Journal of Neurocytology

, Volume 23, Issue 8, pp 453–459

Co-induction of neuronal interferon-gamma and nitric oxide synthase in rat motor neurons after axotomy: a role in nerve repair or death?


  • K. Kristensson
    • Department of NeuroscienceKarolinska Institute
  • M. Aldskogius
    • Department of NeuroscienceKarolinska Institute
  • Z. -C. Peng
    • Institute of Anatomy and HistologiUniversity of Verona
  • T. Olsson
    • Department of Clinical NeuroscienceHuddinge University Hospital
  • H. Aldskogius
    • Department of NeuroscienceKarolinska Institute
  • M. Bentivoglio
    • Institute of Anatomy and HistologiUniversity of Verona

DOI: 10.1007/BF01184069

Cite this article as:
Kristensson, K., Aldskogius, M., Peng, Z.-. et al. J Neurocytol (1994) 23: 453. doi:10.1007/BF01184069


Induction of an interferon-gamma-like molecule, previously isolated from neurons (N-IFN-γ), and of the neuronal isoform I of the synthetic enzyme of the free radical nitric oxide, nitric oxide synthase I, as well as of NADPH-diaphorase, were examined in axotomized dorsal motor vagal and hypoglossal neurons. Unilateral transection of the vagal and hypoglossal nerves was performed in the same rat and an induction of N-IFN-γ and nitric oxide synthase I immunostaining as well as NADPH-diaphorase histochemical positivity was observed in the ipsilateral motoneurons after 2–4 days. The immuno- and enzyme- histochemical positivities were much stronger in the dorsal motor vagal neurons than in hypoglossal neurons. Two and 4 weeks after axotomy N-IFN-γ immunoreactivity and NADPH-diaphorase positivity persisted in the former, but started to decrease in the latter neurons. Previous data have shown that 23 weeks after nerve transection the majority of the dorsal motor vagal neurons are lost, while the majority of the hypoglossal neurons survive. The high and persistent expression of N-IFN-γ and nitric oxide synthase I after axotomy in the dorsal motor vagal neurons, that are largely destined to die, indicates that the co-induction of these two molecules may be implicated in the pathogenesis of neuronal degeneration.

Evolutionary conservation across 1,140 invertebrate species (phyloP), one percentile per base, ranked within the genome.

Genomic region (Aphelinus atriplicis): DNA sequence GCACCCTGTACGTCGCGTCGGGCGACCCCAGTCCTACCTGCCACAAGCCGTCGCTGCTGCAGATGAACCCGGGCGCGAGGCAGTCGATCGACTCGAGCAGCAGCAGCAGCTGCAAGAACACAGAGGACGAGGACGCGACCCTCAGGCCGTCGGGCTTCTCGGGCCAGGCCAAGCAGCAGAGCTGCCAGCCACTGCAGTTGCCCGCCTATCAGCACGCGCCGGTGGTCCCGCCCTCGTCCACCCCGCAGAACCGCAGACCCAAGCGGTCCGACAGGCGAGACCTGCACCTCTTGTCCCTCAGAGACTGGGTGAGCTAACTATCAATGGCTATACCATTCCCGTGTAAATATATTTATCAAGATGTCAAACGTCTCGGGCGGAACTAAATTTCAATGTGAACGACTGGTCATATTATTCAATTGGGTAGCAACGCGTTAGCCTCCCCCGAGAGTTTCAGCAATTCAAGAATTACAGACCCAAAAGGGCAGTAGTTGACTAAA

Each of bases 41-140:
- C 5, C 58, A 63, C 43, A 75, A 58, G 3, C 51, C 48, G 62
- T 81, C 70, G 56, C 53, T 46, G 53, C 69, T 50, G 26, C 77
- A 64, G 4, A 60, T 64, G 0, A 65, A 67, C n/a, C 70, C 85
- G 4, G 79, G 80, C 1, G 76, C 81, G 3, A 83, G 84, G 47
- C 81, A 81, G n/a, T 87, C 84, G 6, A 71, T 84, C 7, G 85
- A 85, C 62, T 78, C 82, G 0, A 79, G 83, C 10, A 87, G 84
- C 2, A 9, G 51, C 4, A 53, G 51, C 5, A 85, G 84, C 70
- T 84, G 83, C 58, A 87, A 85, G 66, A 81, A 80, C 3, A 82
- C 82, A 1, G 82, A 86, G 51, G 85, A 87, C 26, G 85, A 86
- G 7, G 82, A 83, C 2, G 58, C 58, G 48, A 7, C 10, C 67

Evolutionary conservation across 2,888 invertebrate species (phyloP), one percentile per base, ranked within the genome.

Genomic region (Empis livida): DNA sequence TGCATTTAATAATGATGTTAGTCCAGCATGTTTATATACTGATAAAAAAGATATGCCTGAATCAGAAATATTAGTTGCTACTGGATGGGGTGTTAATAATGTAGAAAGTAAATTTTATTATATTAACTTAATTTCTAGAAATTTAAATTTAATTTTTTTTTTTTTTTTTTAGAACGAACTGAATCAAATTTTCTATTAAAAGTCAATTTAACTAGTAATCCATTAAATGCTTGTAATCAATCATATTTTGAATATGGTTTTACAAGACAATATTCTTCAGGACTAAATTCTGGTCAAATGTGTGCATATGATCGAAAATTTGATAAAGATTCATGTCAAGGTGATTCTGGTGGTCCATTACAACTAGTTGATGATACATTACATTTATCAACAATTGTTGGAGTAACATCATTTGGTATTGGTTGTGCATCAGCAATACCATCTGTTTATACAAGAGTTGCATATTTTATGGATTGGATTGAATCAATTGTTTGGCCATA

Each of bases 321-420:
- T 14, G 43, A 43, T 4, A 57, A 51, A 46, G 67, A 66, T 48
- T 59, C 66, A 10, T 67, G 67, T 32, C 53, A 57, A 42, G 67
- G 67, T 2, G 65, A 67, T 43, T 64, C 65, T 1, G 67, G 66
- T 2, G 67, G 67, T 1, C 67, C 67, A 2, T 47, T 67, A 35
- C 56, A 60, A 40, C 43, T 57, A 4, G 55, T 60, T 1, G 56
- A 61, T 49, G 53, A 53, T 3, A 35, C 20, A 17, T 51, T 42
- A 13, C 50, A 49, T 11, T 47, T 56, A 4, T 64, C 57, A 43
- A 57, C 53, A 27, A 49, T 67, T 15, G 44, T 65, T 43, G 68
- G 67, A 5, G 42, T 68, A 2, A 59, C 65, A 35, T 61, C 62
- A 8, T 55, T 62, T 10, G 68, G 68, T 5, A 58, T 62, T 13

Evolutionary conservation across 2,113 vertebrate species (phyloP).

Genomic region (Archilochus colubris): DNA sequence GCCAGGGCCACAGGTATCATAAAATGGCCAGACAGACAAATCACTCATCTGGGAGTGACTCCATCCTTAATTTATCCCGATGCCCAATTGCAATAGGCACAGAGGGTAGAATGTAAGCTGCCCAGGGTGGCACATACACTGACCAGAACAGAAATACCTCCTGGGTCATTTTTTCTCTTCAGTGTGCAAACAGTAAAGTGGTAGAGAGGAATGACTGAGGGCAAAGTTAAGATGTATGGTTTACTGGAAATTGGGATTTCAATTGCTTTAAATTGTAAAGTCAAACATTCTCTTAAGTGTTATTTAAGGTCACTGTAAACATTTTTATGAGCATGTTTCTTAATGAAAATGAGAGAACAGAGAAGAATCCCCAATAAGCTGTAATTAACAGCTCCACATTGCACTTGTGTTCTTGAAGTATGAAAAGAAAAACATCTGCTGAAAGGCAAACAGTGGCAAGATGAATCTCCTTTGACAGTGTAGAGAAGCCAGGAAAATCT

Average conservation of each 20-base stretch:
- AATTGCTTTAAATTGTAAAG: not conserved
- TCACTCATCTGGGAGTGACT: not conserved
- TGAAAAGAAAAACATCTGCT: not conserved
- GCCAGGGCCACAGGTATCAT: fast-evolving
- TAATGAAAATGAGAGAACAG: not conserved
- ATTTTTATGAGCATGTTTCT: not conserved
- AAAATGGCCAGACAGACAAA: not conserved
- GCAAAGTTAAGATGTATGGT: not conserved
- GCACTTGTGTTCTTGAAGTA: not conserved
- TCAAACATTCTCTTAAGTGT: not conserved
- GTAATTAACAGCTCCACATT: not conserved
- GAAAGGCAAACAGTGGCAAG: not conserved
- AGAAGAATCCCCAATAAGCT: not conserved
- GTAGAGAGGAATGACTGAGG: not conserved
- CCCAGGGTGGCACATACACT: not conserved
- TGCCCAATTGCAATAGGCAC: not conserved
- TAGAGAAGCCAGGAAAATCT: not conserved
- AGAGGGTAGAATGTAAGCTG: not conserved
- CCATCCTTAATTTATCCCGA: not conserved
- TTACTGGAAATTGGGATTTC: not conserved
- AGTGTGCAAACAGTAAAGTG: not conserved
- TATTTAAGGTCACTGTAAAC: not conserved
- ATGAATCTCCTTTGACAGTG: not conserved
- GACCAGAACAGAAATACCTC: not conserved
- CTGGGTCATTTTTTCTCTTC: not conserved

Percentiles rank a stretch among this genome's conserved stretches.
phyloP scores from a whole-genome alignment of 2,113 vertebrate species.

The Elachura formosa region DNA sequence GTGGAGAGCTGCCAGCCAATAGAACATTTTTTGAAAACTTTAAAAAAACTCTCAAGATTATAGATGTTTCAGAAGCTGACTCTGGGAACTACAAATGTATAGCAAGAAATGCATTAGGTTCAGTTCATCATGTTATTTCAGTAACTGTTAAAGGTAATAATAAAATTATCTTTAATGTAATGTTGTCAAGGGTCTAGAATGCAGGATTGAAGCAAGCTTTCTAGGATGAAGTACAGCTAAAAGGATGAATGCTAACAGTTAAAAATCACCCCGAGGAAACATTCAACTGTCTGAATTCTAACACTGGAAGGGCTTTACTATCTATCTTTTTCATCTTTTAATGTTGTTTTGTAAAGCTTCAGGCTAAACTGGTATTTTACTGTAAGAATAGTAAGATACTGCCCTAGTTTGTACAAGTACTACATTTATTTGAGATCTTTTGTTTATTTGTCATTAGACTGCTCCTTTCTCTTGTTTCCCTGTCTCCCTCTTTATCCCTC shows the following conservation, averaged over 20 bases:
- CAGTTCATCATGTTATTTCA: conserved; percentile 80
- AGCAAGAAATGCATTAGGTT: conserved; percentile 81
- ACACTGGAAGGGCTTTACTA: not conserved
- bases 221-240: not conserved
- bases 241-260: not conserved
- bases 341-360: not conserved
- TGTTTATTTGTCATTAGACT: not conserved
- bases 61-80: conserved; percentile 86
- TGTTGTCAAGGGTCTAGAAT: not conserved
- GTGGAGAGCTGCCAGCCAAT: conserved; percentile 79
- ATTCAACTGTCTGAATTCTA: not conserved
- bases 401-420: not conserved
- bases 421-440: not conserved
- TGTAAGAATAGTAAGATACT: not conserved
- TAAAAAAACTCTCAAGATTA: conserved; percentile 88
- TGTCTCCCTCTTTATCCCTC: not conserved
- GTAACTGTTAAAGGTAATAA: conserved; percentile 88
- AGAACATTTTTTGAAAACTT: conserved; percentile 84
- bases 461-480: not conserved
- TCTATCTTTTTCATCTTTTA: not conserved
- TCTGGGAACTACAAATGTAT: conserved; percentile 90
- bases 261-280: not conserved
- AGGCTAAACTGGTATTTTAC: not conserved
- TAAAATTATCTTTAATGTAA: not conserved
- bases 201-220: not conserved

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© Chapman and Hall 1994